While her parents believe that the Nazis are wrong, they do not really do anything to resist and her mother even openly fraternizes with them on several occasions because she is in denial about the war. However, her sister Chloe, who is Alice’s grandmother, is a part of the zazous, a group which mocks the Nazis by how they dress and act as a form of resistance. It was so difficult to see the way that Adalyn’s residence work affected the relationship between the sisters, because she was not allowed to tell them anything, they assumed she got along with the Germans and spent time with them because she wanted to, not because she was spying. 
I found her strength and determination incredible, and her resolve to do what was necessary even if it cost her so much showed how people at this time really did all they could, and without people like them, there may not have been as many survivors.

However, the most impactful part of the book for me was the ending. Somehow I wasn’t expecting it even though I knew it was a possibility.

“Did you make it here okay?
The trains ran smoothly, Luc.
The trains ran smoothly.”

The Secret Princess

Melanie Cellier

4 stars!

This was a nice read! It definitely wasn’t my favorite of Melanie Cellier’s books so far, but I enjoyed the return to the original four kingdoms, as well as seeing some of the characters from previous books more grown up. 
There is one part of this this that confused me though, and while it isn’t exactly part of the story, I think it needs to be addressed. In the beginning of the book, there was a list of all the characters in the series and their children. For some reason all of the main characters from the previous books have exactly two children, which frankly, I find hard to believe. Many of the parents of these children came from big families, or were only children, and it doesn’t make sense to me that every single one of the would have exactly two children. I know this isn’t really a plot point but it bothered me nonetheless. 
In regards to the actual story I thought it was handled quite well. The goose girl is one of my favorite less talked-about fairy tales, and I was happy to see it retold here. This book actually seemed to stay much closer to the original source material than most of the author’s previous works which was interesting. I did guess most of what the characters’ “secrets” were, particularly Phillip, but again, that may be because I was familiar with the original story.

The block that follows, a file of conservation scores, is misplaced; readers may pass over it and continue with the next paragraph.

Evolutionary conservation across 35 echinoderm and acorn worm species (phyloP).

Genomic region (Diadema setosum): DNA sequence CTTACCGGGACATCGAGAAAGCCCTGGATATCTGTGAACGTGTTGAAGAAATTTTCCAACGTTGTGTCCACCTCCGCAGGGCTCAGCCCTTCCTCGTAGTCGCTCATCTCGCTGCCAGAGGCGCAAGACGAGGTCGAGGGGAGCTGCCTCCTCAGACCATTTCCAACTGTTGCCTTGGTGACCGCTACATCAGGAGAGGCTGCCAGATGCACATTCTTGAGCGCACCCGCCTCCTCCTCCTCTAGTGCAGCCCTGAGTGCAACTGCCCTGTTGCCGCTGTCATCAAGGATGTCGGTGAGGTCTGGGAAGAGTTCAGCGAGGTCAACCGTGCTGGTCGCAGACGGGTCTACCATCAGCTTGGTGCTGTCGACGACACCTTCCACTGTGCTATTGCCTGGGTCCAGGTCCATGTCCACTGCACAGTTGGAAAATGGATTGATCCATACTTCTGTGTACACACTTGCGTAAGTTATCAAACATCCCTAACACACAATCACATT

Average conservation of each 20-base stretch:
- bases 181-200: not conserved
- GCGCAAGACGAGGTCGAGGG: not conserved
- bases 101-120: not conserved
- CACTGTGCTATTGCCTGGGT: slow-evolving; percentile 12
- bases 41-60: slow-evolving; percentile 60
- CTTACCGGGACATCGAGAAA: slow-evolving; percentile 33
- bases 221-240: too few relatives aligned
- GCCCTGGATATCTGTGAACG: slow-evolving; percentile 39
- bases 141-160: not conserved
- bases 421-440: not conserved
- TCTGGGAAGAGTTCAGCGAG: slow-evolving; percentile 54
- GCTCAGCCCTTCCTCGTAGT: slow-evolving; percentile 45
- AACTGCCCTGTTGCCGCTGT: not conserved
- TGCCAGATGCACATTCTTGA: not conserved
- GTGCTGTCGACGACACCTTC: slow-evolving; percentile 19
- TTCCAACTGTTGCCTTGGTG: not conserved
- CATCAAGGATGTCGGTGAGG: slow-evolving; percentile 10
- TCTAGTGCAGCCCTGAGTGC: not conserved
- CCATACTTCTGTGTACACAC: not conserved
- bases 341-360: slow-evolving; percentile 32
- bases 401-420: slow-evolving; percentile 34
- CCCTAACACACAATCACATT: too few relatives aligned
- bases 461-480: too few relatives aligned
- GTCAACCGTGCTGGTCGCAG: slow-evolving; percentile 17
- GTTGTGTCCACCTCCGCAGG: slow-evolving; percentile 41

I was glad to see more of Giselle’s personality in this book after seeing a little of it in A Crown of Snow and Ice. I liked the fact that she while had flaws, such as wanting to prove herself so much that she put others in danger, she also realized that she could learn from her unexpected situation and use it to become a better leader and person.
Also, I loved Arvin the horse. Simply the best.
Overall, I think this was an interesting retelling of a fairy tale that deserves more recognition, and I can’t wait until next year so I can see what happens to the younger girls who are on their “own adventures.”

Princess Academy

Shannon Hale

5 Stars

I love this book. I have read this countless times over the years, enchanted by Miri’s beautiful mountain world. I love how no matter how many times I read this book, it takes me through a journey. Despite knowing what is going to happen, I am still swayed by Miri’s opinions of herself and the other characters, and watch them change as she learns more about other’s lives as well as her own purpose. While this is a middle grade novel, I never felt like things were being oversimplified or under explained. The hardships that the quarry workers face are very much dressed, but the community aspect of the village is also very much celebrated. The traditions and connections that the villagers shared in the end were a very important part of how the girls were able to achieve what they did in the end. 
I also really enjoyed the fantasy aspect of this novel, because it was not written in a way that made it feel as though it could not exist, but rather that quarry speech was just a part of the world that we do not know about. I would not classify this as a fantasy novel, it seems much more like a story of the real world with a dash of magic added in. 
I especially enjoyed the fact that Miri, who has always felt like an outsider in her own home, is not only one of the smartest girls at the university, but also the one who takes the initiative to help her home with her newfound knowledge, and actually teach others how to read. I also felt that it was refreshing that Stefan was not perfect. I feel like I relate to Miri in many ways, from her love of books and knowledge, to her desire to understand the world around her.
In the end, I think that this book is like a portal to the feeling of home. Read it once, and you will love it forever.

All Summer Long

Hope Larson

3 Stars

My first goodreads giveaway win!!!
I don’t really read graphic novels very much except for some Raina Telgemeier when I was younger, but I decided to enter the giveaway on a whim and ended up winning a copy. I thought that this book had a fairly average plot and I liked the fact that it showcased Bina’s interest in music. A lot of middle grade books have the theme of friends growing apart, but did liked how in the end this concluded with Bina and Austin coming to a kind of happy medium of being friends with one another, while also spending enough time apart to pursue their own interests and acknowledge their differences. I feel like the characterization was not very strong in this book, but that seems understandable because it isn’t very long, and most of the space is taken up by pictures, not words. Since art is a large part of the storytelling in graphic novels, I think that I should say I found the art in this book really interesting. The black, white, and orange color palette made for a simple design but still gave it more complexity than just a black and white format.
In the end, I think this was a fun, short read which could be read by almost any age.